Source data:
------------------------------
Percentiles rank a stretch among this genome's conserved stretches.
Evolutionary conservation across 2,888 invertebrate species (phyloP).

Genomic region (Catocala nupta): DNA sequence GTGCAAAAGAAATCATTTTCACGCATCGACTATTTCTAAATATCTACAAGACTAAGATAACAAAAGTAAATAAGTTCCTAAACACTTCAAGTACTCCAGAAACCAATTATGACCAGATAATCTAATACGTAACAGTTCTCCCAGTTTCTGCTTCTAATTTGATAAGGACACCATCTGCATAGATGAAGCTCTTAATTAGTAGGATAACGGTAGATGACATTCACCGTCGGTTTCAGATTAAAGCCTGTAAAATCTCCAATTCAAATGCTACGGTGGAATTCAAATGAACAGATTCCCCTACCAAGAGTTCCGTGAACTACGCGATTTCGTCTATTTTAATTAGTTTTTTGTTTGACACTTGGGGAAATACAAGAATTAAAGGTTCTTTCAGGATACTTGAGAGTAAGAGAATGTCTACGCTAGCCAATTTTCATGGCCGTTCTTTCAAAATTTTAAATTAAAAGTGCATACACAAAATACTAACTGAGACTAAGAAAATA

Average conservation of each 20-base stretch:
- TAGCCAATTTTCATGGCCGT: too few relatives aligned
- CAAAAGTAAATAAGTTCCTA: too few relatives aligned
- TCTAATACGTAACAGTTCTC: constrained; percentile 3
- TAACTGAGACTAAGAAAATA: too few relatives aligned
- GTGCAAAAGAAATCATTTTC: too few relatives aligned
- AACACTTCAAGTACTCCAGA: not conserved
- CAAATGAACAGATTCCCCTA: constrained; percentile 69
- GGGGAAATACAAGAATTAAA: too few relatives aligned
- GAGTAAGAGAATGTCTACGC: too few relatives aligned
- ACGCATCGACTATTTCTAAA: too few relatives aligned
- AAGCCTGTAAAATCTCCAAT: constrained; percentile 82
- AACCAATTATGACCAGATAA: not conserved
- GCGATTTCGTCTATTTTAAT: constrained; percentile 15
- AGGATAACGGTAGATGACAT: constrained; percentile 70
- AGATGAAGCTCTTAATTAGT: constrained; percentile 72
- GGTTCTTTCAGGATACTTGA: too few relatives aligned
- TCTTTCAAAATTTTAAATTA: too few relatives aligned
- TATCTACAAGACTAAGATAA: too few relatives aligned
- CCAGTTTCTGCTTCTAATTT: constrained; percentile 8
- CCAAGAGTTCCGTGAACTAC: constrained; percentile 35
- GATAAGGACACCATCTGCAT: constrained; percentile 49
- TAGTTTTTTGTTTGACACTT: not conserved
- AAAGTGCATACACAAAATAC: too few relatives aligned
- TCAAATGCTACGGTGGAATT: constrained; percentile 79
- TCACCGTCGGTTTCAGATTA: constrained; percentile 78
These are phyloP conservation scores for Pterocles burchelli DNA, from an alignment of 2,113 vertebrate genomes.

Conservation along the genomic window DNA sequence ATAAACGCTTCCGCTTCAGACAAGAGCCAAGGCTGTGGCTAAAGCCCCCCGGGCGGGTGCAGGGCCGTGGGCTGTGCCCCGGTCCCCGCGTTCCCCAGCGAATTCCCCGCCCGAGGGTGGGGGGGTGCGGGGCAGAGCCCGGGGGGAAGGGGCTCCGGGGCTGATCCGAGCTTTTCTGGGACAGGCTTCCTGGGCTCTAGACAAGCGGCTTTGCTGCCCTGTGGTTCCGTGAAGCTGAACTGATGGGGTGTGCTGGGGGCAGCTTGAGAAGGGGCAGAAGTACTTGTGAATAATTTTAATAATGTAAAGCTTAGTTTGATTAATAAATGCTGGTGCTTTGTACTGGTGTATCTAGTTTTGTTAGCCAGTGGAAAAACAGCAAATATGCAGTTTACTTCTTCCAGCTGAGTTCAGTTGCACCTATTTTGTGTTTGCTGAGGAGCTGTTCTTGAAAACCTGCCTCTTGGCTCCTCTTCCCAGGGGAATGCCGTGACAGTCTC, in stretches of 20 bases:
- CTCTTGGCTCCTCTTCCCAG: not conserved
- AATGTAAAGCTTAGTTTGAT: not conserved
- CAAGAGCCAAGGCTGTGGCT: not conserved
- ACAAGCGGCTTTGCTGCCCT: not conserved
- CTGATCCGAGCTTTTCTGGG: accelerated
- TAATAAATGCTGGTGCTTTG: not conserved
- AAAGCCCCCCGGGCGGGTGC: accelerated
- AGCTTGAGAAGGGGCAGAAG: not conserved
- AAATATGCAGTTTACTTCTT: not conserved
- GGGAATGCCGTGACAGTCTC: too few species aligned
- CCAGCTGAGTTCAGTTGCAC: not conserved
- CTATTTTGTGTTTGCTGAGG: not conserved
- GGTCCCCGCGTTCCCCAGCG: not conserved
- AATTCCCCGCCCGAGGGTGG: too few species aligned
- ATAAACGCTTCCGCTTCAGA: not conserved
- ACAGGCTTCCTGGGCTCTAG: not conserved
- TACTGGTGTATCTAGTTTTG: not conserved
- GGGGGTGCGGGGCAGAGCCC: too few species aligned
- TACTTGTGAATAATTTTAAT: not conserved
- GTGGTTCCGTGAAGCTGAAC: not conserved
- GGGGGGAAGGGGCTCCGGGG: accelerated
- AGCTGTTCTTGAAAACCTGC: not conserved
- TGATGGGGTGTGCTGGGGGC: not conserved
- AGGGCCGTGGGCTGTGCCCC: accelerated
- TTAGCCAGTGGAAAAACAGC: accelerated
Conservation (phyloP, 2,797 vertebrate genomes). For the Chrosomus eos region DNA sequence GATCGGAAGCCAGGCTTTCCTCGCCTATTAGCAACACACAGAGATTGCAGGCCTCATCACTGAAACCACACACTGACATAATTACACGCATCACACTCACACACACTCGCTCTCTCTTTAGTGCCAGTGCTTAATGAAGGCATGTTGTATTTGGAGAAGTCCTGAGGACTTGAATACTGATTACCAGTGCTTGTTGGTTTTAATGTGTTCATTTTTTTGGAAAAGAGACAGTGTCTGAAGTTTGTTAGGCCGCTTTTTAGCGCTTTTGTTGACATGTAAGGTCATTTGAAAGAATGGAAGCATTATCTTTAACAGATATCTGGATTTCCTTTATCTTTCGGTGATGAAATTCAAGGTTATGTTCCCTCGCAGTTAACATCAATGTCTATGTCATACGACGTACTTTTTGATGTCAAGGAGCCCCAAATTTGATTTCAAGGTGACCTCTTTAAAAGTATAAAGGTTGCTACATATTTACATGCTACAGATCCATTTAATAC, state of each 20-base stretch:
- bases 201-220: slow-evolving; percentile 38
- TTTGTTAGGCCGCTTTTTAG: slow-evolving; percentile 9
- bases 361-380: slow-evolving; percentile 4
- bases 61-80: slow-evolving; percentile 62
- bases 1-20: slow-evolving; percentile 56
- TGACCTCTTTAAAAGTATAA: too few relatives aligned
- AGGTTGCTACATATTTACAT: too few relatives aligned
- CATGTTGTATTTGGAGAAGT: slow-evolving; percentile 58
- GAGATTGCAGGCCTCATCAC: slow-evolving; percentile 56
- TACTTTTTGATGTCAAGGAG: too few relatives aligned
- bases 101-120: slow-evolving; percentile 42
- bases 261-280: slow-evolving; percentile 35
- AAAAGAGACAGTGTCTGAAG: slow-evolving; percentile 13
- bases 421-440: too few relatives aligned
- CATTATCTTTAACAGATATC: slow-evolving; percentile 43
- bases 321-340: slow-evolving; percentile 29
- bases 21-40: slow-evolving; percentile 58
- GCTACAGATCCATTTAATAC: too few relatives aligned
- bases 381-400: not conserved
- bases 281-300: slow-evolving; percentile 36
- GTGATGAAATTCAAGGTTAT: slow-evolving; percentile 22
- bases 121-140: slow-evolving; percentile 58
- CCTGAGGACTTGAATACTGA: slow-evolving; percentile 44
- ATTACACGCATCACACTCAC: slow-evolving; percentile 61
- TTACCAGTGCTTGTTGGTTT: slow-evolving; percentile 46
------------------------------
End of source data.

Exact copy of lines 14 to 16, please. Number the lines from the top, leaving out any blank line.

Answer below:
- ACGCATCGACTATTTCTAAA: too few relatives aligned
- AAGCCTGTAAAATCTCCAAT: constrained; percentile 82
- AACCAATTATGACCAGATAA: not conserved